History of Chinese Medicine
TCM – treatment methods with tradition going back thousands of years
The origins of Traditional Chinese Medicine stretch back into antiquity. In China today, it holds a firm place alongside modern conventional medicine. In the West, it enjoys high esteem and increasing recognition.
Traditional Chinese Medicine is based on man’s age-old endeavour to harness the forces of nature for healing purposes. Archaeological findings show that, as long ago as the stone age, stone needles, herbs and minerals were being used for curative treatments.
The system of Traditional Chinese Medicine draws on the teachings of Taoism, Confucianism and Buddhism. The life energy Qi, the forces of yin and yang, the network of meridians and the functional circles play an essential role. The functional circles articulate the holistic view of the person.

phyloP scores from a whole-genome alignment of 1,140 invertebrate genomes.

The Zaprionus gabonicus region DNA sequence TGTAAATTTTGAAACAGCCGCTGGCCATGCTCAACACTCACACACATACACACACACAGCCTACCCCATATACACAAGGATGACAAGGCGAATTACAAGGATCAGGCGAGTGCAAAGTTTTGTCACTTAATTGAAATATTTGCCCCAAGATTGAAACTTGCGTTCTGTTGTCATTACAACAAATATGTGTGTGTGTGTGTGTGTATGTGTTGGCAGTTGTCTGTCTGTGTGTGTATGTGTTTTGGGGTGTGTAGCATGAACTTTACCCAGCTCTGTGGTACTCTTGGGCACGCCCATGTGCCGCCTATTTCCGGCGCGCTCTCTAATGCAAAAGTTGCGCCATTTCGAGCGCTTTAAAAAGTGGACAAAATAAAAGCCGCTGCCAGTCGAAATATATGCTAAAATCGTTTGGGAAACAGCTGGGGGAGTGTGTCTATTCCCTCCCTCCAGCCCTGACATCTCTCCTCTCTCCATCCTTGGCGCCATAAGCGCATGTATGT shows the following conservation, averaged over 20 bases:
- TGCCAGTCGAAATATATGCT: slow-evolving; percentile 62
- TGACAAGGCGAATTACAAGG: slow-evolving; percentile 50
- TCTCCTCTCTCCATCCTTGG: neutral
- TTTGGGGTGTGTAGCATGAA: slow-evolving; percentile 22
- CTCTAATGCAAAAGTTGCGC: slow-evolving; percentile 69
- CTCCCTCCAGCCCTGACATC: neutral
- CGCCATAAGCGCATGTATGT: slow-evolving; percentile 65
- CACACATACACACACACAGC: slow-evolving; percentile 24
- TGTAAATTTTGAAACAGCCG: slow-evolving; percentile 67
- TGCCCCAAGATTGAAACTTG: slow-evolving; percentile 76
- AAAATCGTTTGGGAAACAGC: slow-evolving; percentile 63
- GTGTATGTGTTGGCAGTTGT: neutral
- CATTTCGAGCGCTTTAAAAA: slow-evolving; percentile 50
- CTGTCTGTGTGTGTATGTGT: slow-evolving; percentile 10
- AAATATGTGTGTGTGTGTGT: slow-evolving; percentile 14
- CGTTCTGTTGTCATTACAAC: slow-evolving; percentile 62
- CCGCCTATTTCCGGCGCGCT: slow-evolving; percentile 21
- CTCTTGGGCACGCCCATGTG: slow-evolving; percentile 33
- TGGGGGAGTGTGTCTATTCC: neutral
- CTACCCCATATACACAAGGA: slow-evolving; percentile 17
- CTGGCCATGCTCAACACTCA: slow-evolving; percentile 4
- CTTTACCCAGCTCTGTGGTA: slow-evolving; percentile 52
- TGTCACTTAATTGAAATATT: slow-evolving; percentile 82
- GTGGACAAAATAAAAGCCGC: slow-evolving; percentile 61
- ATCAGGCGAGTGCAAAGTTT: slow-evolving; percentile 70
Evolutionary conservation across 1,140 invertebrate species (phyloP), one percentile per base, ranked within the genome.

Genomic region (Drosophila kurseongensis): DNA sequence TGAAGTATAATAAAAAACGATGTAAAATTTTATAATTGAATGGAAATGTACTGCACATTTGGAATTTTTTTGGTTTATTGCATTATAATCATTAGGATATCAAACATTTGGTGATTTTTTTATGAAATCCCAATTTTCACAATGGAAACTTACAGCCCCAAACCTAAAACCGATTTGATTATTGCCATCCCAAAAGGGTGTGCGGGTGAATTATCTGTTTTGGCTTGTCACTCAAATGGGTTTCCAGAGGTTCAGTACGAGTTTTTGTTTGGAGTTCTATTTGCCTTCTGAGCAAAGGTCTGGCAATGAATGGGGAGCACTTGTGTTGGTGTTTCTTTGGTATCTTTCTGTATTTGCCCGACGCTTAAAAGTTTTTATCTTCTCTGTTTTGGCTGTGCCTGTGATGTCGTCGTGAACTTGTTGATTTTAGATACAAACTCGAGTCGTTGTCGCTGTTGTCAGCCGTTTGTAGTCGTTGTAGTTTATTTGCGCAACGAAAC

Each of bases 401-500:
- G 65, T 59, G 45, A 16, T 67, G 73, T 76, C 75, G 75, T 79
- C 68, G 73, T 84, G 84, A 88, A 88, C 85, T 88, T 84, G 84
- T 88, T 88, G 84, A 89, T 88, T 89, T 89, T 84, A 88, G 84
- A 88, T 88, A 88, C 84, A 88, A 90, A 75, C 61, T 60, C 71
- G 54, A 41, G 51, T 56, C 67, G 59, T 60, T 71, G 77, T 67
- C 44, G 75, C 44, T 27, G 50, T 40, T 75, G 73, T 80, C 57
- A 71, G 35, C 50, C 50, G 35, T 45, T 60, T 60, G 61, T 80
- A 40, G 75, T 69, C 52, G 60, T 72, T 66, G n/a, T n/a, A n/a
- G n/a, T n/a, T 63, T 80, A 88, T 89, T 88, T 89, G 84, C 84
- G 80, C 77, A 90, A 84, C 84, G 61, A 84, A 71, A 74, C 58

For thousands of years, only Traditional Chinese Medicine was practised in China. As early as the 17th century, missionaries returning to Europe from the Middle Kingdom brought back treatment methods such as acupuncture. In the opposite direction, Western medicine reached China in the 19th century, when it partly displaced the traditional methods of treatment.
In the mid-20th century, Traditional Chinese Medicine experienced a period of resurgence with the advent of the communist era. Today, it once again has a firmly established place at China’s universities alongside modern conventional medicine.
After the opening up of the People’s Republic of China in the 1970s, Traditional Chinese Medicine spread across the world. More and more people around the globe rely on the forces of nature, both for healing and maintaining their health and also for their physical and mental well-being.